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    Main Aditor


    The opposition of human (person) and non-human (non-person) nouns is related to the further lexical divi­sion of human (person) nouns into those denoting male persons and those which name female persons. Both op­positions together constitute the lexical category of Gender which is realized by means of the three categorial forms: the neuter (i.e. non-human or non-person) gender, the masculine (i.e. masculine person) gender, the feminine (i.e. feminine person) gender.

    Each opposition has its strong and weak members. The strong member of the first opposition is the class of human nouns with its semantic mark «person»: son, daughter, man, woman, bride, bridegroom, lord, lady, master, mistress, doctor, teacher, pupil, etc. The weak member is the class of non-human nouns which includes both animate nouns, i.e. collective nouns, names of animals and inanimate nouns, i.e. names of things, facts, abstract notions: crowd, government, organization, bear, wolf, hen, cock, cow, bull, book, love, fear, reading, and so on.

    The strong member of the second opposition is traditionally considered to be the feminine gender while its weak member is the masculine gender. This may be accounted for by the fact that in English there exist a few pairs of person nouns like actor — actress, author — authoress, host hostess, master mistress, mayor — mayoress, peer — peeress, steward — stewardess, waiter — waitress in which the gender opposition is indicated grammatically: the feminine counterpart is marked by the suffix -ess, thus being its strong member. This type of

    gender which is assigned to nouns as a constant may be called intrinsic. It may also be applied to such pairs as man woman, lady — lord, bride — bridegroom, girl — boy, mother — father, brother — sister, son — daughter

    and so on.

    Yet on the whole, the category of Gender is semantic or lexical and expressed by the obligatory correlation of nouns with the personal pronouns of the third person: she — the feminine gender, he — the masculine gender, it — the neuter gender. Using another terminology this type of gender may be called referential for human beings are normally referred to as she or he, while animals and things as it. The only exceptions are the person nouns child and baby which are sometimes referred to as it.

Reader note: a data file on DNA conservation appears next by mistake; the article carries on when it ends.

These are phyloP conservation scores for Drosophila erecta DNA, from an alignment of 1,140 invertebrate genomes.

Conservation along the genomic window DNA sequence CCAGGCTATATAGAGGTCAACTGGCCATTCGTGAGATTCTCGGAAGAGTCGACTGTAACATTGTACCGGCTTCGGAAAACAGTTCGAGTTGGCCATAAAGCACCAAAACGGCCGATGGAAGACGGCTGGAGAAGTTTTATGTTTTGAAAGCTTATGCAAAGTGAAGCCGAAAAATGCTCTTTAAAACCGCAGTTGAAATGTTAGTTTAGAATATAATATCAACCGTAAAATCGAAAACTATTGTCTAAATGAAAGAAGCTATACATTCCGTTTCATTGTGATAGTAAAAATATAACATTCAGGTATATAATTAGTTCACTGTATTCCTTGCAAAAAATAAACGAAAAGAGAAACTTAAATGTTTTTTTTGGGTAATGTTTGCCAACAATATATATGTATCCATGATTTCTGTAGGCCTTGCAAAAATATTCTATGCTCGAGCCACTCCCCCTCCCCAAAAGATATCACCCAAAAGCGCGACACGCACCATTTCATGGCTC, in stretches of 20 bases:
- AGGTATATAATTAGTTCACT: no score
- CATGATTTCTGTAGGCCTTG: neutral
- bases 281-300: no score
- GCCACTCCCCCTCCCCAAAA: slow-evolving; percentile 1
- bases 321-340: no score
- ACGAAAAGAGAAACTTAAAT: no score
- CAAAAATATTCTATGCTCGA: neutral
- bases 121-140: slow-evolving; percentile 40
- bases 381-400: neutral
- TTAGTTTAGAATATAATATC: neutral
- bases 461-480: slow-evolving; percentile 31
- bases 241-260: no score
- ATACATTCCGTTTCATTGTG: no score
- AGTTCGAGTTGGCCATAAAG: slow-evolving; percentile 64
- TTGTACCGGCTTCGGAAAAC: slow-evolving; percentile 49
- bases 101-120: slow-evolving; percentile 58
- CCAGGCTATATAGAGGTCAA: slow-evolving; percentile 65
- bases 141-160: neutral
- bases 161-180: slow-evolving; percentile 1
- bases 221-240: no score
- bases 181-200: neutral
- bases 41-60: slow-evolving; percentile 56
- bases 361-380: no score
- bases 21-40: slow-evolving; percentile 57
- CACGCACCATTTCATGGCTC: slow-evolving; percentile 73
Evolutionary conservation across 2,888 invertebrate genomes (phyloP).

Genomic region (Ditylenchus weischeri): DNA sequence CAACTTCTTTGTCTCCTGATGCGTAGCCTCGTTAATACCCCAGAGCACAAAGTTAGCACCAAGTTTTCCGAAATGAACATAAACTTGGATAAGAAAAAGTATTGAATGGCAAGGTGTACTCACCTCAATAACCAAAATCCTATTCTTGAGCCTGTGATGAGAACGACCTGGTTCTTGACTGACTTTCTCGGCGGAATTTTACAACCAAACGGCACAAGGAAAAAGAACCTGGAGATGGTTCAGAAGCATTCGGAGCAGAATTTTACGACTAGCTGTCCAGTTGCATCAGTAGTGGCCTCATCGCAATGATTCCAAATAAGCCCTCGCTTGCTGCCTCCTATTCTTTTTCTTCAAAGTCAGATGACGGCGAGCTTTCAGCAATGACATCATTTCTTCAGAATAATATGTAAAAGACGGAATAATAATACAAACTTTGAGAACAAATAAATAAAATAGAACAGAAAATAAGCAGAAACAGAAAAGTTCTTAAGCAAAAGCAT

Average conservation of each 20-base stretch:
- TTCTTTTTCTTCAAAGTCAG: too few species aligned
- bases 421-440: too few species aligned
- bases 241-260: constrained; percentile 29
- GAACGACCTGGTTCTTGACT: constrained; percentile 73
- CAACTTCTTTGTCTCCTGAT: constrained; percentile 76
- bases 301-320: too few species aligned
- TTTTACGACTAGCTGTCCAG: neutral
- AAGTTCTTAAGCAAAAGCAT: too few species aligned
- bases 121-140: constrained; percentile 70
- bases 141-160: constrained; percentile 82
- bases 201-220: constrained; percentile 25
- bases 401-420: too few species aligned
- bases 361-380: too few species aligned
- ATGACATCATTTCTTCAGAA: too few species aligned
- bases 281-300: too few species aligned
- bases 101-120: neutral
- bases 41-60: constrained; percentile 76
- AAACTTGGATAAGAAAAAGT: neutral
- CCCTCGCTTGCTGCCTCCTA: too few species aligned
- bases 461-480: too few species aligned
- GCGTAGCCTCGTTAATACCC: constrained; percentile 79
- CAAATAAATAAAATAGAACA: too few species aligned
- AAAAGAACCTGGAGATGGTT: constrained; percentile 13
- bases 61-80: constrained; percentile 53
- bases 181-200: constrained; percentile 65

The referential gender is typical of a great number of English person nouns which may be applied to both male and female persons: friend, neighbour, stranger, cousin, parent, teacher, student, doctor, writer, servant, taxpayer, clerk, etc. So their gender is specified either contextually or by means of compounds such as boy-friend, girlfriend, lady friend, lady doctor, lady writer, man-servant, maid­servant, girl-student, woman-clerk.

    Alongside of the gender distinctions described above there are some specific cases in English which need a par­ticular consideration. First, sometimes in spoken language or literature there may be observed a tendency to asso­ciate the names of animals with the feminine or masculine gender. Nouns denoting them are characterized by the intrinsic feminine or masculine gender. On the one hand, there are some pairs of nouns like cow bull, dog — bitch, mare stallion, hen — cock. On the other hand,